April 24, 2012
The year's theme was “Power Up,” with the goal of inspiring future generations to consider a career in engineering, science or technology.
More than 500 robots motored onto the Texas Tech campus Saturday. Though no time-travelers were included in this go-round, the machines did come from great minds of the future. These robots were conceived in the vast imagination of children assisted by student mentors.
Get Excited About Robotics (GEAR), a nonprofit volunteer organization, invites elementary and middle school students to compete in an eight-week challenge that involves programming LEGO robots to do a series of tasks.
“Their goal is to inspire future generations to consider a career in engineering, science or technology,” said Tanja Karp, associate professor of electrical and computer engineering.
Karp has organized the competition since 2006, when it was merely a trial run held at Harwell Elementary School. It has grown since then. For the past five years, Texas Tech has served as a local GEAR hub for the competition in Lubbock.
The theme this year was “Power Up,” in response to corporate sponsors, Halliburton and Alpha Industries. More than 500 students from 50 schools around the Lubbock area and across the South Plains participated.
“Through participation and LEGO Mindstorms NXT kits, the students learn robot design and programming,problem solving, theapplicationof math and physics,” Karp said.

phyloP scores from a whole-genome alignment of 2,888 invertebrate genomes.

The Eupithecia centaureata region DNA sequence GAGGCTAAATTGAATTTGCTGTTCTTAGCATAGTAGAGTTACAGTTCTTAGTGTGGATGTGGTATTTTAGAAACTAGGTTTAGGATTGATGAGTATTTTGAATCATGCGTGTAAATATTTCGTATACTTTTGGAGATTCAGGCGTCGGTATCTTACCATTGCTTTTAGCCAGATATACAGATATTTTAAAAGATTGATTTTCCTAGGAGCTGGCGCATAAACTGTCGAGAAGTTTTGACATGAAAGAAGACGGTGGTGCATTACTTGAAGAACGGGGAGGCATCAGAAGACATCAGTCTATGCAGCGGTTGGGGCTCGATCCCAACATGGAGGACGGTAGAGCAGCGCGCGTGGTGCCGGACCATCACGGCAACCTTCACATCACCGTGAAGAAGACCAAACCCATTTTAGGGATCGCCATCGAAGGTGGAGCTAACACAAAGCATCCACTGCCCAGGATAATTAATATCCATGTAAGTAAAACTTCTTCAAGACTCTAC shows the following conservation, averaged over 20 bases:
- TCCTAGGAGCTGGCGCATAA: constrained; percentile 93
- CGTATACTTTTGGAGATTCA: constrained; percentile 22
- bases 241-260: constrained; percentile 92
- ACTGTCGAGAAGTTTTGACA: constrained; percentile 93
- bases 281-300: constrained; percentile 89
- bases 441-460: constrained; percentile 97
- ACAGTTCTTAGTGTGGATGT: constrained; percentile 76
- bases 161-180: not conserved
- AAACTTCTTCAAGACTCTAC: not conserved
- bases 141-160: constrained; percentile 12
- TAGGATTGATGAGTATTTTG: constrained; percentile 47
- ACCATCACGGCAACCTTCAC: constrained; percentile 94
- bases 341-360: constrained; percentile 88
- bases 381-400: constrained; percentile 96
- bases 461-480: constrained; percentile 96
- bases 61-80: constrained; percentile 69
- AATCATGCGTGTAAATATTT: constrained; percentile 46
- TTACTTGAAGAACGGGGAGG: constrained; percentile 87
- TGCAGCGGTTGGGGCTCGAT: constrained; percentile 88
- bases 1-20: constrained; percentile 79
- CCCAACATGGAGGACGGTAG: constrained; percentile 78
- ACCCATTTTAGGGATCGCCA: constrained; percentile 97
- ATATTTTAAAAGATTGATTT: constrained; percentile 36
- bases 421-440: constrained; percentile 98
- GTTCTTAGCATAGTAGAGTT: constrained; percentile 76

One of the student mentors who assisted was Megan Nicole Conway, a junior mechanical engineering major from Plano. Conway said she is happy to share her love of science with children who may one day follow her into the engineering field.
“I got involved through a service learning course and mentor for an hour a week at the schools,” she said. “It’s fun to see them get excited when a robot does what they want it to on this eight-foot-by-eight-foot field.”
“The kids used their robots for tasks such as relocating oil drilling rigs, repairing underwater pipelines or delivering solar panels,” Conway said. “Each task depending on its difficulty is worth a different number of points. And they can choose to do as many as they want in two minutes.”
In addition to the scored competition, Conway said awards are given to students in other categories, including the most creative robot, most creative use of tools, and best themed.
Elementary School (K-5th)
The students used their robots for tasks such as relocating oil drilling rigs, repairing underwater pipelines or delivering solar panels.
Young Engineers Award
Middle/Jr. High Category (6th-8thgrade)
Young Engineers Award
The Edward E. Whitacre Jr. College of Engineering has educated engineers to meet the technological needs of Texas, the nation and the world since 1925.
Approximately 4,300 undergraduate and 725 graduate students pursue bachelors, masters and doctoral degrees offered through eight academic departments: civil and environmental, chemical, computer science, electrical and computer, engineering technology, industrial, mechanical and petroleum.